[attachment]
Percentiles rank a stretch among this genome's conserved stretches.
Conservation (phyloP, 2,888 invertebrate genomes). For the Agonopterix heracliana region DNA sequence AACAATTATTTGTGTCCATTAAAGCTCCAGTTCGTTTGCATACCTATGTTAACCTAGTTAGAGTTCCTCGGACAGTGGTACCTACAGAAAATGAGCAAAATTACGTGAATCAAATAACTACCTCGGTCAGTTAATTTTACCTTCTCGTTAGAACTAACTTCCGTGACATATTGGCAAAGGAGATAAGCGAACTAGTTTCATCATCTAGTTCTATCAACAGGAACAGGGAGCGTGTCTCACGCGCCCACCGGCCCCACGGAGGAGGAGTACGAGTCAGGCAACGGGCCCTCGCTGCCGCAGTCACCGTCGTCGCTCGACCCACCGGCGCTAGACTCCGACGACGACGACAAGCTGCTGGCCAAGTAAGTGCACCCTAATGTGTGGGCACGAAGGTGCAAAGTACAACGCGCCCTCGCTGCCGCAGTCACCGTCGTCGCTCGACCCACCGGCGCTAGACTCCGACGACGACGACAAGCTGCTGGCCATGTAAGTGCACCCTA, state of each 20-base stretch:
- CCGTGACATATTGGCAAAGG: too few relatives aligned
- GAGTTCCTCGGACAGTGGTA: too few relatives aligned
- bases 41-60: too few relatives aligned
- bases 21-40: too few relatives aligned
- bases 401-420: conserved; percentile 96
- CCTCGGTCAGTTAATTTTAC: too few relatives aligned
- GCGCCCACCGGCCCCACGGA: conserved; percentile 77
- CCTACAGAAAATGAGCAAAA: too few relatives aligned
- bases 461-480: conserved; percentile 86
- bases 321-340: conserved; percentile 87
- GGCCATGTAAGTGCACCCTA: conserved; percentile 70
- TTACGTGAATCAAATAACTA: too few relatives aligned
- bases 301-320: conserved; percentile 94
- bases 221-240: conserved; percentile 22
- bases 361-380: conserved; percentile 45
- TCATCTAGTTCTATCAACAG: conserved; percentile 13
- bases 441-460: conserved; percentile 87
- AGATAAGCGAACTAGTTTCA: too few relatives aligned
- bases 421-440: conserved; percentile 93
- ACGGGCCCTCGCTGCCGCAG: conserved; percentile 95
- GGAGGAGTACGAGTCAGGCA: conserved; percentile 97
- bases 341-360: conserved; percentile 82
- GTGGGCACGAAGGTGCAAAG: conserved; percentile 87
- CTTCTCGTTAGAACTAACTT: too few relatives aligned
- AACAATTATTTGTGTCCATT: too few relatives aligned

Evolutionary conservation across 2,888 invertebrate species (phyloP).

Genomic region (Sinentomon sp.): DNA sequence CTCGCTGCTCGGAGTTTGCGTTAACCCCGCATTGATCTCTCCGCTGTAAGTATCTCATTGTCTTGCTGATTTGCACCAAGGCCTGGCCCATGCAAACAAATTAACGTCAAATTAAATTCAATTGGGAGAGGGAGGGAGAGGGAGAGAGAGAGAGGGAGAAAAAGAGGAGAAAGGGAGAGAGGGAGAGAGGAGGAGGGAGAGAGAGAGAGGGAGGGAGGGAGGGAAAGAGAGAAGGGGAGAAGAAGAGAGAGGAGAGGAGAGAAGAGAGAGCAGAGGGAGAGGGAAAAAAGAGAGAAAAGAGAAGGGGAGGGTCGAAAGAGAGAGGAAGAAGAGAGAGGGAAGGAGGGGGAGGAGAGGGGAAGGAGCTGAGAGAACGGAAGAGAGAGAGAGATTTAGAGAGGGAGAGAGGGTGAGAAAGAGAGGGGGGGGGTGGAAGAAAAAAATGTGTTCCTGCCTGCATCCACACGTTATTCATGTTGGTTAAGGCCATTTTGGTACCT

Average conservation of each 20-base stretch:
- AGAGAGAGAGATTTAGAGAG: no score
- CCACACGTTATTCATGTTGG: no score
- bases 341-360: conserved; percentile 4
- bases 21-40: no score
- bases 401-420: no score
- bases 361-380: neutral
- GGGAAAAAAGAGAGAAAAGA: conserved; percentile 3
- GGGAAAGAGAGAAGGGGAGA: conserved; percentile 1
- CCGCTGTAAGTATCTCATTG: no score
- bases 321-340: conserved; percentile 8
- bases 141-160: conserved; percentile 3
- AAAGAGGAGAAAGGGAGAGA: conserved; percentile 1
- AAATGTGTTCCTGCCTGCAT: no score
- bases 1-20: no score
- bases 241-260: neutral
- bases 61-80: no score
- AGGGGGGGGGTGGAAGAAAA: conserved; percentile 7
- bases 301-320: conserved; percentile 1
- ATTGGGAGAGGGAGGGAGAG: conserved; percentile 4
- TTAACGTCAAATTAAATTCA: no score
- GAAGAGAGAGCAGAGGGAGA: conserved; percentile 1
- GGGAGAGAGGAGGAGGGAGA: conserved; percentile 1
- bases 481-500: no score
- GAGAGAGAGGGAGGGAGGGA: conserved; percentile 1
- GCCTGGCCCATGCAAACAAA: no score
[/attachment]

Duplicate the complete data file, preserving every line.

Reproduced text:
Percentiles rank a stretch among this genome's conserved stretches.
Conservation (phyloP, 2,888 invertebrate genomes). For the Agonopterix heracliana region DNA sequence AACAATTATTTGTGTCCATTAAAGCTCCAGTTCGTTTGCATACCTATGTTAACCTAGTTAGAGTTCCTCGGACAGTGGTACCTACAGAAAATGAGCAAAATTACGTGAATCAAATAACTACCTCGGTCAGTTAATTTTACCTTCTCGTTAGAACTAACTTCCGTGACATATTGGCAAAGGAGATAAGCGAACTAGTTTCATCATCTAGTTCTATCAACAGGAACAGGGAGCGTGTCTCACGCGCCCACCGGCCCCACGGAGGAGGAGTACGAGTCAGGCAACGGGCCCTCGCTGCCGCAGTCACCGTCGTCGCTCGACCCACCGGCGCTAGACTCCGACGACGACGACAAGCTGCTGGCCAAGTAAGTGCACCCTAATGTGTGGGCACGAAGGTGCAAAGTACAACGCGCCCTCGCTGCCGCAGTCACCGTCGTCGCTCGACCCACCGGCGCTAGACTCCGACGACGACGACAAGCTGCTGGCCATGTAAGTGCACCCTA, state of each 20-base stretch:
- CCGTGACATATTGGCAAAGG: too few relatives aligned
- GAGTTCCTCGGACAGTGGTA: too few relatives aligned
- bases 41-60: too few relatives aligned
- bases 21-40: too few relatives aligned
- bases 401-420: conserved; percentile 96
- CCTCGGTCAGTTAATTTTAC: too few relatives aligned
- GCGCCCACCGGCCCCACGGA: conserved; percentile 77
- CCTACAGAAAATGAGCAAAA: too few relatives aligned
- bases 461-480: conserved; percentile 86
- bases 321-340: conserved; percentile 87
- GGCCATGTAAGTGCACCCTA: conserved; percentile 70
- TTACGTGAATCAAATAACTA: too few relatives aligned
- bases 301-320: conserved; percentile 94
- bases 221-240: conserved; percentile 22
- bases 361-380: conserved; percentile 45
- TCATCTAGTTCTATCAACAG: conserved; percentile 13
- bases 441-460: conserved; percentile 87
- AGATAAGCGAACTAGTTTCA: too few relatives aligned
- bases 421-440: conserved; percentile 93
- ACGGGCCCTCGCTGCCGCAG: conserved; percentile 95
- GGAGGAGTACGAGTCAGGCA: conserved; percentile 97
- bases 341-360: conserved; percentile 82
- GTGGGCACGAAGGTGCAAAG: conserved; percentile 87
- CTTCTCGTTAGAACTAACTT: too few relatives aligned
- AACAATTATTTGTGTCCATT: too few relatives aligned

Evolutionary conservation across 2,888 invertebrate species (phyloP).

Genomic region (Sinentomon sp.): DNA sequence CTCGCTGCTCGGAGTTTGCGTTAACCCCGCATTGATCTCTCCGCTGTAAGTATCTCATTGTCTTGCTGATTTGCACCAAGGCCTGGCCCATGCAAACAAATTAACGTCAAATTAAATTCAATTGGGAGAGGGAGGGAGAGGGAGAGAGAGAGAGGGAGAAAAAGAGGAGAAAGGGAGAGAGGGAGAGAGGAGGAGGGAGAGAGAGAGAGGGAGGGAGGGAGGGAAAGAGAGAAGGGGAGAAGAAGAGAGAGGAGAGGAGAGAAGAGAGAGCAGAGGGAGAGGGAAAAAAGAGAGAAAAGAGAAGGGGAGGGTCGAAAGAGAGAGGAAGAAGAGAGAGGGAAGGAGGGGGAGGAGAGGGGAAGGAGCTGAGAGAACGGAAGAGAGAGAGAGATTTAGAGAGGGAGAGAGGGTGAGAAAGAGAGGGGGGGGGTGGAAGAAAAAAATGTGTTCCTGCCTGCATCCACACGTTATTCATGTTGGTTAAGGCCATTTTGGTACCT

Average conservation of each 20-base stretch:
- AGAGAGAGAGATTTAGAGAG: no score
- CCACACGTTATTCATGTTGG: no score
- bases 341-360: conserved; percentile 4
- bases 21-40: no score
- bases 401-420: no score
- bases 361-380: neutral
- GGGAAAAAAGAGAGAAAAGA: conserved; percentile 3
- GGGAAAGAGAGAAGGGGAGA: conserved; percentile 1
- CCGCTGTAAGTATCTCATTG: no score
- bases 321-340: conserved; percentile 8
- bases 141-160: conserved; percentile 3
- AAAGAGGAGAAAGGGAGAGA: conserved; percentile 1
- AAATGTGTTCCTGCCTGCAT: no score
- bases 1-20: no score
- bases 241-260: neutral
- bases 61-80: no score
- AGGGGGGGGGTGGAAGAAAA: conserved; percentile 7
- bases 301-320: conserved; percentile 1
- ATTGGGAGAGGGAGGGAGAG: conserved; percentile 4
- TTAACGTCAAATTAAATTCA: no score
- GAAGAGAGAGCAGAGGGAGA: conserved; percentile 1
- GGGAGAGAGGAGGAGGGAGA: conserved; percentile 1
- bases 481-500: no score
- GAGAGAGAGGGAGGGAGGGA: conserved; percentile 1
- GCCTGGCCCATGCAAACAAA: no score